As opposed to other Galaxy A members, the A60 adopts a standard IPS LCD panel instead of Samsung's crisp Super AMOLEDs. So don't expect those neat deep blacks. However, the results from our tests suggest that panel here isn't bad by any means. There is sufficiently high resolution of 1080 x 2340px with an extra tall 19.5:9 aspect ratio. The display can also get pretty bright.
We've measured a maximum 485 cd/m2 with the brightness slider cranked up to max but when we toggled the auto brightness on, we got an impressive 661 nits. That's more than enough to deliver good reading conditions under a direct sunlight.
An interesting fact: the Galaxy A60 doesn't seem to have a dedicated ambient sensor - perhaps there wasn't enough space left on the top bezel so the handset is using the front-facing camera to measure the surrounding light and control the screen's brightness. So perhaps it's a good idea to keep the camera clean to get the best possible readings.
Anyway, while the panel can get really bright, it fails to meet our expectations in terms of color accuracy. And there are no options to switch modes or fix it manually. The average dE2000 is 7.3 while the max dE2000 is 12.9. You'd notice blue-ish whites and grays right off the bat and some overblown colors like blues, reds and yellows.
|Display test||100% brightness|
|Black, cd/m2||White, cd/m2|
It looks as if Samsung tried to tune the display to appear more AMOLED-like but failed to make it accurate enough in the process. Moreover, there's a visible halo around the punch-hole and around the bottom notch on white or light gray background. It's not something everyone would notice but it's a common thing among cheap LCDs making us wish for an AMOLED panel even more.
The Samsung Galaxy A60 comes with a reasonably-sized 3,500 mAh battery on board, which according to our tests appears to be pretty much on par with the competition in terms of endurance. There are a couple of smartphones out there sporting bigger and more enduring batteries but the majority of devices are in the same ballpark.
The overall endurance rating is 86 hours with excellent standby and 3G talktime scores. The web browsing test returned good numbers as well but the video playback score is somewhat underwhelming. Regardless, we can say for sure that the battery life is dependable at the very least.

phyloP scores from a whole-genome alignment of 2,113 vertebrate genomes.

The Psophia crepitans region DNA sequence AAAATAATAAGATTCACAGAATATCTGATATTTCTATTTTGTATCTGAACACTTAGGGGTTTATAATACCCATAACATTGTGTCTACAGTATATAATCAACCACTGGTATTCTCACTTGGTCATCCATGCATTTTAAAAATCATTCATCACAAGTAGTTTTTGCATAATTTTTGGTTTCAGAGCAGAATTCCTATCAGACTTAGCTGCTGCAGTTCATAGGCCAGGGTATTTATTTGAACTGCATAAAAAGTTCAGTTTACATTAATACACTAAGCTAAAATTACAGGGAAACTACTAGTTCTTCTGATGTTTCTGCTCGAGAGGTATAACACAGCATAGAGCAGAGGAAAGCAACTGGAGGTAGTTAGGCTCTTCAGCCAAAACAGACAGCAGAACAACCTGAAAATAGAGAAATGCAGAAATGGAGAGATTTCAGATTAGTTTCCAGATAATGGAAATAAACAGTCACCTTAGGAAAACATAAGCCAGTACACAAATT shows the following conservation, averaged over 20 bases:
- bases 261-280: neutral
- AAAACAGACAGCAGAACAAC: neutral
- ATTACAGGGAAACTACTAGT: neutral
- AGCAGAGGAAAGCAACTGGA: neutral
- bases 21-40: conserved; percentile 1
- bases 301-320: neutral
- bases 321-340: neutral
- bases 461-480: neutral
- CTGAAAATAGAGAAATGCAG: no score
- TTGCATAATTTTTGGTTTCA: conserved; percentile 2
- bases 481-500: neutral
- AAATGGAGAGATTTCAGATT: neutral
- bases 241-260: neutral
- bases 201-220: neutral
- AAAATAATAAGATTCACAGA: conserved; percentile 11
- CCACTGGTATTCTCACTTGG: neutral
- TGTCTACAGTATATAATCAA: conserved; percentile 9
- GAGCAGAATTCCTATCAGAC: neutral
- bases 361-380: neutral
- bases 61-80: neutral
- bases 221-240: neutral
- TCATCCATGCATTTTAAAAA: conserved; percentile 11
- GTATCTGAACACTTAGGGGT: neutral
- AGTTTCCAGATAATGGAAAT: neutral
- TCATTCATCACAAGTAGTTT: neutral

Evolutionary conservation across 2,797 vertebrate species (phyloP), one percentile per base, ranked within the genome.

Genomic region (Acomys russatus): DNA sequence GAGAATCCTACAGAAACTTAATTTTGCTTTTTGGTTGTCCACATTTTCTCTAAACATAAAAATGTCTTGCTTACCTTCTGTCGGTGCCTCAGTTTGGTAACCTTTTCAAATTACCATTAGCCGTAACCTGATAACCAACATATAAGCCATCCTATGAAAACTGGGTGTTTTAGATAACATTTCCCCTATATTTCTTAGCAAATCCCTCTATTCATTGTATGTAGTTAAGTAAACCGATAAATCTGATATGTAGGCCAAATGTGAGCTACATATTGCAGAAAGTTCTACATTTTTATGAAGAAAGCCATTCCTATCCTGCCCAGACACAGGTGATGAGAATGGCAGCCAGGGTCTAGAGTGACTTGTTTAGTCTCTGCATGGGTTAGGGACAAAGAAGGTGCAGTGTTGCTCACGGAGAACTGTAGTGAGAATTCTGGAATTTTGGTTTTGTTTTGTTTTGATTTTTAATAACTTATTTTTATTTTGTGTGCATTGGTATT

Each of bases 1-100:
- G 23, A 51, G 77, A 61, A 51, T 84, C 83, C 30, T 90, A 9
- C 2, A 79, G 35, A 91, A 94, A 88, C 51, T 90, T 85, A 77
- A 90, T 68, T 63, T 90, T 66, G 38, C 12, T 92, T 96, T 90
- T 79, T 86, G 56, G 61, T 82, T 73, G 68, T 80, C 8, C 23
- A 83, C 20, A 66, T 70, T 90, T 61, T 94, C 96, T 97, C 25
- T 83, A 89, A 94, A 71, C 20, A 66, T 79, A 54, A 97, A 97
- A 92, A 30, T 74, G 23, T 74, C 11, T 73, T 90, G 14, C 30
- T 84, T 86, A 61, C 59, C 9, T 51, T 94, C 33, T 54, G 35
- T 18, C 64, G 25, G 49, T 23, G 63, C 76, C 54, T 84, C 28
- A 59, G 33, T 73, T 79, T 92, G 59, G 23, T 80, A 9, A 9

Our battery tests were automated thanks to SmartViser, using its viSerDevice app. The endurance rating above denotes how long a single battery charge will last you if you use the Samsung Galaxy A60 for an hour each of telephony, web browsing, and video playback daily. We've established this usage pattern so that our battery results are comparable across devices in the most common day-to-day tasks. The battery testing procedure is described in detail in case you're interested in the nitty-gritty. You can check out our complete battery test table, where you can see how all of the smartphones we've tested will compare under your own typical use.
When it comes to charging, however, the A60 isn't a record-breaker by any means. With the included 15W (Quick Charge 2.0-compliant) charger, the handset managed to retrieve just 40% in 30 minutes from a completely dead battery.
The Galaxy A60 has a single-firing bottom speaker that doesn't get too loud. According to our tests, it's about average but in the recent year, only a handful of phones scored below Very Good so Average is hmm, not as Average as it used to be. Similarly to the Galaxy A30 and M30, for example, the maximum volume is rather unsatisfactory.
As for sound quality, it's about average (for real this time). And by average we mean it does as well as other midrangers with a single speaker.
|Speakerphone test||Voice, dB||Ringing ||Overall score|
Use the Playback controls to listen to the phone sample recordings (best use headphones). We measure the average loudness of the speakers in LUFS. A lower absolute value means a louder sound. A look at the frequency response chart will tell you how far off the ideal "0db" flat line is the reproduction of the bass, treble, and mid frequencies. You can add more phones to compare how they differ. The scores and ratings are not comparable with our older loudspeaker test. Learn more about how we test here.
The Samsung Galaxy A60 put in a solid performance in our audio quality test. When hooked to an active amplifier it delivered perfect scores for accuracy and demonstrated above average loudness.
Volume remained at the same levels with headphones and generally the damage was very little, which is impressive for the price range. All we saw was a minor decrease in stereo separation with all the other readings remaining unchanged.
|Test||Frequency response||Noise level||Dynamic range||THD||IMD + Noise||Stereo crosstalk|
You can learn more about the tested parameters and the whole testing process here.